Skip to main content
Part of complete coverage from

Why GOP doesn't want a 'grand bargain'

By Julian Zelizer, CNN Contributor
STORY HIGHLIGHTS
  • Julian Zelizer: Republicans may be wary of a grand bargain to cut deficit
  • He says their party is unified by the defining theme of fighting against deficits
  • Many in GOP are also aware entitlement cuts are unpopular in red states, he says
  • Zelizer: To reach a bargain, GOP would have to accept more tax revenue increases

Editor's note: Julian Zelizer is a professor of history and public affairs at Princeton University. He is the author of "Jimmy Carter" and "Governing America."

Princeton, New Jersey (CNN) -- At the three-day Conservative Political Action Convention this weekend, Republicans spent a lot of time attacking President Obama's budgetary policies and demanding that their party insist on dramatic deficit reduction.

Congressman Paul Ryan, with an eye toward 2016, warned that, "Our debt is a threat to this country. We have to tackle this problem before it tackles us. So today, I want to make the case for balance. That case, in a nutshell, is that a balanced budget will promote a healthier economy."

Julian Zelizer
Julian Zelizer

But for many reasons, Republicans don't really want a "grand bargain" over deficit reduction.

For all the talk coming out of the GOP about their desire to pressure President Obama into accepting a deal that makes a serious dent in the federal deficit, all the political incentives point in a different direction for the party of Ronald Reagan.

Deficit reduction is one of those issues that the party likes to talk about more than it has an interest in actually tackling.

Become a fan of CNNOpinion
Stay up to date on the latest opinion, analysis and conversations through social media. Join us at Facebook/CNNOpinion and follow us @CNNOpinion on Twitter. We welcome your ideas and comments.



Why is this the case? Most importantly, Republicans would lose the issue that has defined them in an era of internal division. Republicans have made deficit reduction their major theme since the 2010 elections.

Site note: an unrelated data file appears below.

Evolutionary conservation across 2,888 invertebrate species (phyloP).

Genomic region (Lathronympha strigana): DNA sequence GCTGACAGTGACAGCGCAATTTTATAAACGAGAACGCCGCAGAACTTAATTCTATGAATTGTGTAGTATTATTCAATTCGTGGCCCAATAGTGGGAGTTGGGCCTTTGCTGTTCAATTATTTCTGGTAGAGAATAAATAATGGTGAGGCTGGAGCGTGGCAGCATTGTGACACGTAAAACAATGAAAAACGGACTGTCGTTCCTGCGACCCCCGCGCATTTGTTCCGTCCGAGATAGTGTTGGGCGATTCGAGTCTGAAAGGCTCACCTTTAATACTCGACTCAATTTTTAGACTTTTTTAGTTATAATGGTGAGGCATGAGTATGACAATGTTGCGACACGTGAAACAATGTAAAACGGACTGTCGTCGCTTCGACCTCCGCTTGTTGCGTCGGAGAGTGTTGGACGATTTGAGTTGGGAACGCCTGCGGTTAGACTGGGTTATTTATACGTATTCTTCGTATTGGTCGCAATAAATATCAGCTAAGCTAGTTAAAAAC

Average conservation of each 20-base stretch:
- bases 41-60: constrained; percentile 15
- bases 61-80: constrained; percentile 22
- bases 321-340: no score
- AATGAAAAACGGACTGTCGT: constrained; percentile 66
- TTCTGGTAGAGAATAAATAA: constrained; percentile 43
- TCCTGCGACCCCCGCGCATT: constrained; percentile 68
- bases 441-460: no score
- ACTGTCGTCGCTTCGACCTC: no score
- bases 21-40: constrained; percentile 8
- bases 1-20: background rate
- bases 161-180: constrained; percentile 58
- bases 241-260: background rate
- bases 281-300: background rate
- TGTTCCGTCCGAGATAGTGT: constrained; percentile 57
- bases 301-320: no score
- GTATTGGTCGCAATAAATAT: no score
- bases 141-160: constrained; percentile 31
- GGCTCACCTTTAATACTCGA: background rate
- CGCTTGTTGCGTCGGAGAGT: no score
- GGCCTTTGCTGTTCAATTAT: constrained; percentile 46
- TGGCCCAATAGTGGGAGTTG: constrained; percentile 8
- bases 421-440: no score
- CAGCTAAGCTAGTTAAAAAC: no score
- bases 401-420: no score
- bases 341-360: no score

After a period when the party seemed to be in a deep state of disarray following the election of President Obama, who was chosen by a public that strongly disapproved of President George W. Bush, Republicans came roaring back by talking about how much the administration was spending and the short-term, as well as long-term, imbalance between revenue and expenditures.

Deficit reduction has proven to be to Republicans what anti-communism used to be in the 1980s, a common theme that holds together the various factions of the conservative movement under one umbrella.

Ryan budget blowback
Hear the best zingers from CPAC

Without deficit reduction at the forefront of their rhetoric, the divisions of Republicans are easy to see: neoconservatives versus realists on foreign policy; social conservatives versus libertarians; proponents of immigration reform and hard-line anti-immigration activists; fiscal conservatives versus supply side-economics and more. If deficit reduction loses its salience as an issue as a result of a deal between the president and Congress, Republicans will have less to unite over and more time to fight among themselves.

President Obama faces the opportunity to do what President Bill Clinton did to the congressional GOP in 1996 when he signed onto a historic welfare reform bill, stealing away one of the main issues that the GOP had used to attack Democrats for decades.

If President Obama entered into some kind of major budget deal, and if the economy's recovery speeded up, thus bringing more revenue to the federal government, the president could easily find himself like his predecessor in the late 1990s, when a Democratic president was able to move beyond existing political divisions while claiming the mantle of fiscal responsibility and potentially boast of short-term surpluses.

Deficit reduction would be painful for the GOP because actually accomplishing this goal would require Congress to accept some kind of revenue increase. Most experts agree that no matter how many spending cuts were implemented, eliminating deficits would actually require some combination of tax increases and loophole-closing reforms.

Paul Ryan's proposals have come under intense criticism, with many economists saying that the numbers just don't add up. Given that Republicans have embraced an anti-tax fundamentalism, that was only slightly dented with the decision to allow tax cuts for the very highest income Americans to expire, a genuine deficit reduction deal would surely go against the party's fiscal orthodoxy.

If President Obama were to agree to a grand bargain that included deep cuts in entitlement spending, Republicans understand that the political blowback against their party could be intense.

Even as liberal Democrats and senior groups would criticize the president for entering into such an agreement, seasoned Republicans have been around long enough to understand that elderly voters in red states and districts would feel the pain of reductions to Medicare, Medicaid and Social Security.

The nation has already seen a number of key Republican governors (Rick Scott in Florida, John Kasich in Ohio, Chris Christie in New Jersey) backing away from their threats to reject federal Medicaid money that is part of the Affordable Health Care Act.

Recent social science research has shown how many conservatives, including Tea Party activists, strongly support federal programs for the elderly. These are not just benefits that are treasured in Democratic constituencies. The political backlash from Republican voters against substantive cuts as proposed by Congressman Paul Ryan could be severe.